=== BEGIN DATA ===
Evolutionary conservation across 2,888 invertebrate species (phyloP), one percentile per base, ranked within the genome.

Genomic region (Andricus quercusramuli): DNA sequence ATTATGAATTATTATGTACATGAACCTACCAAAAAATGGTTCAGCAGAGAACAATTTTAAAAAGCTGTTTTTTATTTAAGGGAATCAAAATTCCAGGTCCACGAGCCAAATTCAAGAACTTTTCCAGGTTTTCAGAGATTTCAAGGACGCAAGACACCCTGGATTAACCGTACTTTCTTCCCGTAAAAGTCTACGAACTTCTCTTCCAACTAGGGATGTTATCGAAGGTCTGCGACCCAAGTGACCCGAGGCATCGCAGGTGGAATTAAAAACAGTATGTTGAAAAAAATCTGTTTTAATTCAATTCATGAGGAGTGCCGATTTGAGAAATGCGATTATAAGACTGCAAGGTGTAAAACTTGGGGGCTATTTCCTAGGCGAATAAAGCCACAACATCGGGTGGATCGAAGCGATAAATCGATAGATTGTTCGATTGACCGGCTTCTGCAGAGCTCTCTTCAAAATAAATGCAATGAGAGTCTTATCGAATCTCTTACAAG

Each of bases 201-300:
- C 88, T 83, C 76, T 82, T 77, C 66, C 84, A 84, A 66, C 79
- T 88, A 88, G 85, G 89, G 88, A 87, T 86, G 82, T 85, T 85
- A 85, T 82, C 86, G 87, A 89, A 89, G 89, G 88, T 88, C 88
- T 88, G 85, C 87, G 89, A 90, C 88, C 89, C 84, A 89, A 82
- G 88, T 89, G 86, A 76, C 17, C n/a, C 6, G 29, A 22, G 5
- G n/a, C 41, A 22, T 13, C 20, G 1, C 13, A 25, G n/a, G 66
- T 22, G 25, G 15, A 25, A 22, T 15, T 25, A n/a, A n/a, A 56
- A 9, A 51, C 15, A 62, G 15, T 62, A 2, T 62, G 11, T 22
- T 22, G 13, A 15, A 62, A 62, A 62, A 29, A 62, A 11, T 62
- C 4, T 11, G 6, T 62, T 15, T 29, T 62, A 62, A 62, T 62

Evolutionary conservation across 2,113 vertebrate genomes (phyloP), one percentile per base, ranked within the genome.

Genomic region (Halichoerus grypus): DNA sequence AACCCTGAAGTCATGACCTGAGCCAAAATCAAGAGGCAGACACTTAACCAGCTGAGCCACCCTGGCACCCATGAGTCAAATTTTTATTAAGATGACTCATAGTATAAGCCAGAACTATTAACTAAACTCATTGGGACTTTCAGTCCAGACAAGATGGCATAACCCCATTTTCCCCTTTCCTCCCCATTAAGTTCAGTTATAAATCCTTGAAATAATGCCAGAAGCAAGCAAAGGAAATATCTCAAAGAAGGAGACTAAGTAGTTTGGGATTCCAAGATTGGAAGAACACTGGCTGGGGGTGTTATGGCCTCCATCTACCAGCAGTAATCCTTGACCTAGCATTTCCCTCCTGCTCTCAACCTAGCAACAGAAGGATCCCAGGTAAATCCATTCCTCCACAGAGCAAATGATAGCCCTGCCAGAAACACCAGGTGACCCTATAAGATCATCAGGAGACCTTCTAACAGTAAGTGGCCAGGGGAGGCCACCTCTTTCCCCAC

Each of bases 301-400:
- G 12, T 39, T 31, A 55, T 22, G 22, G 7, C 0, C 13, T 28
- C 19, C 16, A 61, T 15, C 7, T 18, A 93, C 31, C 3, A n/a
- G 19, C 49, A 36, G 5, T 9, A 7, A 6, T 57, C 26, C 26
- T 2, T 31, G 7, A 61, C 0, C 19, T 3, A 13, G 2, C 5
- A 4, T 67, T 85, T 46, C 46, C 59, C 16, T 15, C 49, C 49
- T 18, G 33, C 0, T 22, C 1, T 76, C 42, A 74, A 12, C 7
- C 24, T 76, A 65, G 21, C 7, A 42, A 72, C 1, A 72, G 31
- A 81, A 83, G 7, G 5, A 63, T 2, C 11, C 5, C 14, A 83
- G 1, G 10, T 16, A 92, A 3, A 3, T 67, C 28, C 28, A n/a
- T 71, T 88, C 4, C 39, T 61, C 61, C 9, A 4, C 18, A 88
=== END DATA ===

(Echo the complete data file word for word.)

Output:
Evolutionary conservation across 2,888 invertebrate species (phyloP), one percentile per base, ranked within the genome.

Genomic region (Andricus quercusramuli): DNA sequence ATTATGAATTATTATGTACATGAACCTACCAAAAAATGGTTCAGCAGAGAACAATTTTAAAAAGCTGTTTTTTATTTAAGGGAATCAAAATTCCAGGTCCACGAGCCAAATTCAAGAACTTTTCCAGGTTTTCAGAGATTTCAAGGACGCAAGACACCCTGGATTAACCGTACTTTCTTCCCGTAAAAGTCTACGAACTTCTCTTCCAACTAGGGATGTTATCGAAGGTCTGCGACCCAAGTGACCCGAGGCATCGCAGGTGGAATTAAAAACAGTATGTTGAAAAAAATCTGTTTTAATTCAATTCATGAGGAGTGCCGATTTGAGAAATGCGATTATAAGACTGCAAGGTGTAAAACTTGGGGGCTATTTCCTAGGCGAATAAAGCCACAACATCGGGTGGATCGAAGCGATAAATCGATAGATTGTTCGATTGACCGGCTTCTGCAGAGCTCTCTTCAAAATAAATGCAATGAGAGTCTTATCGAATCTCTTACAAG

Each of bases 201-300:
- C 88, T 83, C 76, T 82, T 77, C 66, C 84, A 84, A 66, C 79
- T 88, A 88, G 85, G 89, G 88, A 87, T 86, G 82, T 85, T 85
- A 85, T 82, C 86, G 87, A 89, A 89, G 89, G 88, T 88, C 88
- T 88, G 85, C 87, G 89, A 90, C 88, C 89, C 84, A 89, A 82
- G 88, T 89, G 86, A 76, C 17, C n/a, C 6, G 29, A 22, G 5
- G n/a, C 41, A 22, T 13, C 20, G 1, C 13, A 25, G n/a, G 66
- T 22, G 25, G 15, A 25, A 22, T 15, T 25, A n/a, A n/a, A 56
- A 9, A 51, C 15, A 62, G 15, T 62, A 2, T 62, G 11, T 22
- T 22, G 13, A 15, A 62, A 62, A 62, A 29, A 62, A 11, T 62
- C 4, T 11, G 6, T 62, T 15, T 29, T 62, A 62, A 62, T 62

Evolutionary conservation across 2,113 vertebrate genomes (phyloP), one percentile per base, ranked within the genome.

Genomic region (Halichoerus grypus): DNA sequence AACCCTGAAGTCATGACCTGAGCCAAAATCAAGAGGCAGACACTTAACCAGCTGAGCCACCCTGGCACCCATGAGTCAAATTTTTATTAAGATGACTCATAGTATAAGCCAGAACTATTAACTAAACTCATTGGGACTTTCAGTCCAGACAAGATGGCATAACCCCATTTTCCCCTTTCCTCCCCATTAAGTTCAGTTATAAATCCTTGAAATAATGCCAGAAGCAAGCAAAGGAAATATCTCAAAGAAGGAGACTAAGTAGTTTGGGATTCCAAGATTGGAAGAACACTGGCTGGGGGTGTTATGGCCTCCATCTACCAGCAGTAATCCTTGACCTAGCATTTCCCTCCTGCTCTCAACCTAGCAACAGAAGGATCCCAGGTAAATCCATTCCTCCACAGAGCAAATGATAGCCCTGCCAGAAACACCAGGTGACCCTATAAGATCATCAGGAGACCTTCTAACAGTAAGTGGCCAGGGGAGGCCACCTCTTTCCCCAC

Each of bases 301-400:
- G 12, T 39, T 31, A 55, T 22, G 22, G 7, C 0, C 13, T 28
- C 19, C 16, A 61, T 15, C 7, T 18, A 93, C 31, C 3, A n/a
- G 19, C 49, A 36, G 5, T 9, A 7, A 6, T 57, C 26, C 26
- T 2, T 31, G 7, A 61, C 0, C 19, T 3, A 13, G 2, C 5
- A 4, T 67, T 85, T 46, C 46, C 59, C 16, T 15, C 49, C 49
- T 18, G 33, C 0, T 22, C 1, T 76, C 42, A 74, A 12, C 7
- C 24, T 76, A 65, G 21, C 7, A 42, A 72, C 1, A 72, G 31
- A 81, A 83, G 7, G 5, A 63, T 2, C 11, C 5, C 14, A 83
- G 1, G 10, T 16, A 92, A 3, A 3, T 67, C 28, C 28, A n/a
- T 71, T 88, C 4, C 39, T 61, C 61, C 9, A 4, C 18, A 88